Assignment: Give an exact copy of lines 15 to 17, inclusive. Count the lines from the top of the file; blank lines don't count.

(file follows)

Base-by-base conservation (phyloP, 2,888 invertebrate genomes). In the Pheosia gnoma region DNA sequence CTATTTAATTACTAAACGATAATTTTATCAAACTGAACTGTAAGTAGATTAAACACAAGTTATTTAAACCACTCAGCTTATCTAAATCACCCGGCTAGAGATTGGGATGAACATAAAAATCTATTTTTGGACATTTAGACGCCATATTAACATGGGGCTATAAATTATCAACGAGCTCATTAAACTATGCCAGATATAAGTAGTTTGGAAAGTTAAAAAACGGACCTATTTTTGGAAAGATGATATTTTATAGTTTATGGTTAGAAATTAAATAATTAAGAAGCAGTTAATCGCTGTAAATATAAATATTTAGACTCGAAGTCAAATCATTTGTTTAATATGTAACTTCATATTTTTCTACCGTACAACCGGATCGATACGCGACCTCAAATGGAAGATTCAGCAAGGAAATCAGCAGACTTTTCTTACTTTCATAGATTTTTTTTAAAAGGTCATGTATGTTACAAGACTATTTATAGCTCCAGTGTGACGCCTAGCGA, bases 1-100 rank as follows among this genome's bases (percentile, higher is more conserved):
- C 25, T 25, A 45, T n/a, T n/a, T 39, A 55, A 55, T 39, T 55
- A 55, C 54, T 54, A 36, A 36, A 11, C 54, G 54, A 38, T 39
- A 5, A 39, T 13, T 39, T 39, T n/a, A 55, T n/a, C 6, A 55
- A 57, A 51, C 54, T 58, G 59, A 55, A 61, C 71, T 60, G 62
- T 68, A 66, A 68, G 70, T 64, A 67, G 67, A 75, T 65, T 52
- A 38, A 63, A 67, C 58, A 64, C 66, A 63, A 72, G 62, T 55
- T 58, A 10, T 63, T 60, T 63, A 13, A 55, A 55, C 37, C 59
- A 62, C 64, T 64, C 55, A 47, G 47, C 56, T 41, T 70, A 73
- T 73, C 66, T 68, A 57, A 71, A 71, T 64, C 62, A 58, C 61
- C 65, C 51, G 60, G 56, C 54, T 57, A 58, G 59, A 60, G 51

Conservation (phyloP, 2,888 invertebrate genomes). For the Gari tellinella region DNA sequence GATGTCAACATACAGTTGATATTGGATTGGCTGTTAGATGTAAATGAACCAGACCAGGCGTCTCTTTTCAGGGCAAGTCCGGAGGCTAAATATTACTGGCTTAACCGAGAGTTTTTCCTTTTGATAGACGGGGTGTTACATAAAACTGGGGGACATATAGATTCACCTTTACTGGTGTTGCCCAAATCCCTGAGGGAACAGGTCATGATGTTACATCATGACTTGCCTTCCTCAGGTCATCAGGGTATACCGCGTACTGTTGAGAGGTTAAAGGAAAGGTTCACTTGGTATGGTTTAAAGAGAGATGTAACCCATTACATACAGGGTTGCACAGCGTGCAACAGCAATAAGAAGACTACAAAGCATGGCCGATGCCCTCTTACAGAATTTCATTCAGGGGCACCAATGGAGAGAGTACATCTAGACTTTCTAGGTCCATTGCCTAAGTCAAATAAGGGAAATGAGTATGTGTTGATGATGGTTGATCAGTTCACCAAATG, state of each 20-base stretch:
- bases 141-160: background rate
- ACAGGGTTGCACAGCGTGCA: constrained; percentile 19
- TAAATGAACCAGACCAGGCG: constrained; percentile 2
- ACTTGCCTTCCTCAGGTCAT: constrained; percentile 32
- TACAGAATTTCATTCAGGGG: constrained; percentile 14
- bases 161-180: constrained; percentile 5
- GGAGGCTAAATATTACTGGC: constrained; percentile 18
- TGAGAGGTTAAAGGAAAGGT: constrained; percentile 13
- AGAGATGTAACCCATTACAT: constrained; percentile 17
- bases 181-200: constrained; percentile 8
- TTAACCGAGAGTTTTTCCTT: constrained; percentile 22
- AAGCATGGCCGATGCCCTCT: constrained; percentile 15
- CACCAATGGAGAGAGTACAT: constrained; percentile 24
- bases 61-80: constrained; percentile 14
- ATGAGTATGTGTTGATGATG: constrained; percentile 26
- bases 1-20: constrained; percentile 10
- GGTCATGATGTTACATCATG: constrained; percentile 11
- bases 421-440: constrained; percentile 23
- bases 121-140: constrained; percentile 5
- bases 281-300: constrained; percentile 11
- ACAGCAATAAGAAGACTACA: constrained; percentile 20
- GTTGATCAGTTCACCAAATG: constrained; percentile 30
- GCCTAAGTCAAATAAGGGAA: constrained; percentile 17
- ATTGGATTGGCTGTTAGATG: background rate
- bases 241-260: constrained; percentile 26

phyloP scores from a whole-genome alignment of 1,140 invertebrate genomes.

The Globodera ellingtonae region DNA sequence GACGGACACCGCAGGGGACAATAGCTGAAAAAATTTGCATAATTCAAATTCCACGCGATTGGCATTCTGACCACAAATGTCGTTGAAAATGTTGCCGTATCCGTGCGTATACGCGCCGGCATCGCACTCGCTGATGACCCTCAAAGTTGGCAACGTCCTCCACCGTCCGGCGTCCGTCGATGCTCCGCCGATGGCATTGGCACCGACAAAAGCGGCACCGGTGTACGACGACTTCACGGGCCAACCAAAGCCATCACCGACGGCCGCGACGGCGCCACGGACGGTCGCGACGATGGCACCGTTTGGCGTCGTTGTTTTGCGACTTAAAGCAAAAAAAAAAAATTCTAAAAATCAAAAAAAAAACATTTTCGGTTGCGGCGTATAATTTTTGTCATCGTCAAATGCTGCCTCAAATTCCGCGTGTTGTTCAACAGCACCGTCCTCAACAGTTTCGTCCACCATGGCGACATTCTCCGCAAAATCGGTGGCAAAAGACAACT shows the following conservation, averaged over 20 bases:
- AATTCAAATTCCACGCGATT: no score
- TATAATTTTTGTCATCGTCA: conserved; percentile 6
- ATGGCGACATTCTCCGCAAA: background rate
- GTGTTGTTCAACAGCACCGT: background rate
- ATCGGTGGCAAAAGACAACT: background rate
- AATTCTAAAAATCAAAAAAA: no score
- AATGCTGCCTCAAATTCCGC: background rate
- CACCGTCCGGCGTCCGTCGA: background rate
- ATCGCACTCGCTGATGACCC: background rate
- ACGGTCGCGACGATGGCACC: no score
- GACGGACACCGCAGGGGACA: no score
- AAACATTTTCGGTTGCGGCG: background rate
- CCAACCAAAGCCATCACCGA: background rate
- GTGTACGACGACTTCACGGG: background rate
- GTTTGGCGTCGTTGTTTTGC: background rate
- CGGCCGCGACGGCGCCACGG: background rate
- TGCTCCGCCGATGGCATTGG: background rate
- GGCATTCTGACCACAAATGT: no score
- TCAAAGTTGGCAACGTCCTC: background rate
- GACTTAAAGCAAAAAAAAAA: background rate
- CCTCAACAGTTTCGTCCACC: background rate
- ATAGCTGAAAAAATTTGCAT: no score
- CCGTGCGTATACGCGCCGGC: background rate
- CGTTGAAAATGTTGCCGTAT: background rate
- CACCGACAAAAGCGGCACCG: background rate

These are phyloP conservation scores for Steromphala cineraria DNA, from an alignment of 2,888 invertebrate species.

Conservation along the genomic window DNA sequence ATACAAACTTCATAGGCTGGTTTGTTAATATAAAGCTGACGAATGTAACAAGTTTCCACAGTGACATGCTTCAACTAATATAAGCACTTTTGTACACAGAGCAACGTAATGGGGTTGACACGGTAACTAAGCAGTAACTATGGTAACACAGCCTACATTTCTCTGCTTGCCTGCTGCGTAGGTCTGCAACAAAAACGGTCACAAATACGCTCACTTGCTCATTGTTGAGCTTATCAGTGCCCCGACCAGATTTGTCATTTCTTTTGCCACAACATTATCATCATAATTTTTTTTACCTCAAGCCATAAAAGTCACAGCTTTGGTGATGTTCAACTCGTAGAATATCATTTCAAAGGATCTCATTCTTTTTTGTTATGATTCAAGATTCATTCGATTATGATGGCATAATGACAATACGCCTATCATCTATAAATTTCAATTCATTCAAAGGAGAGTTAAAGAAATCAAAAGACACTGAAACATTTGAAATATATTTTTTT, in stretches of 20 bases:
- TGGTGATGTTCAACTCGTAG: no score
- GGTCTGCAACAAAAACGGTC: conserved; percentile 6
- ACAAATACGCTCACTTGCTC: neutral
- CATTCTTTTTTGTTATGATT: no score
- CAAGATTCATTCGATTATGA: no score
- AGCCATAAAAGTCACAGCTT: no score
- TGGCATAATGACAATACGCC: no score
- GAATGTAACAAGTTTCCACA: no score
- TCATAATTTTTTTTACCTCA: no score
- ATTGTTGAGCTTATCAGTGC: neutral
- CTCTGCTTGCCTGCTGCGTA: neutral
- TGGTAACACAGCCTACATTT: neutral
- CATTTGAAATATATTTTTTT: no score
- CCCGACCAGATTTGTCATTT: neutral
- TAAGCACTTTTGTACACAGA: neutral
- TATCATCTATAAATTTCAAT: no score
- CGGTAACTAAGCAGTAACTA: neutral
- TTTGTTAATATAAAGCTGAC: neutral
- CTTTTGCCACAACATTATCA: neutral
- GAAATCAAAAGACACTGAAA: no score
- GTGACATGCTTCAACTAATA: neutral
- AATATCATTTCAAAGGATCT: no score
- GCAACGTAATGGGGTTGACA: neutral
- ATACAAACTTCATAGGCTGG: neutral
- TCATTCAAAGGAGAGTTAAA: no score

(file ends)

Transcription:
- TAAATGAACCAGACCAGGCG: constrained; percentile 2
- ACTTGCCTTCCTCAGGTCAT: constrained; percentile 32
- TACAGAATTTCATTCAGGGG: constrained; percentile 14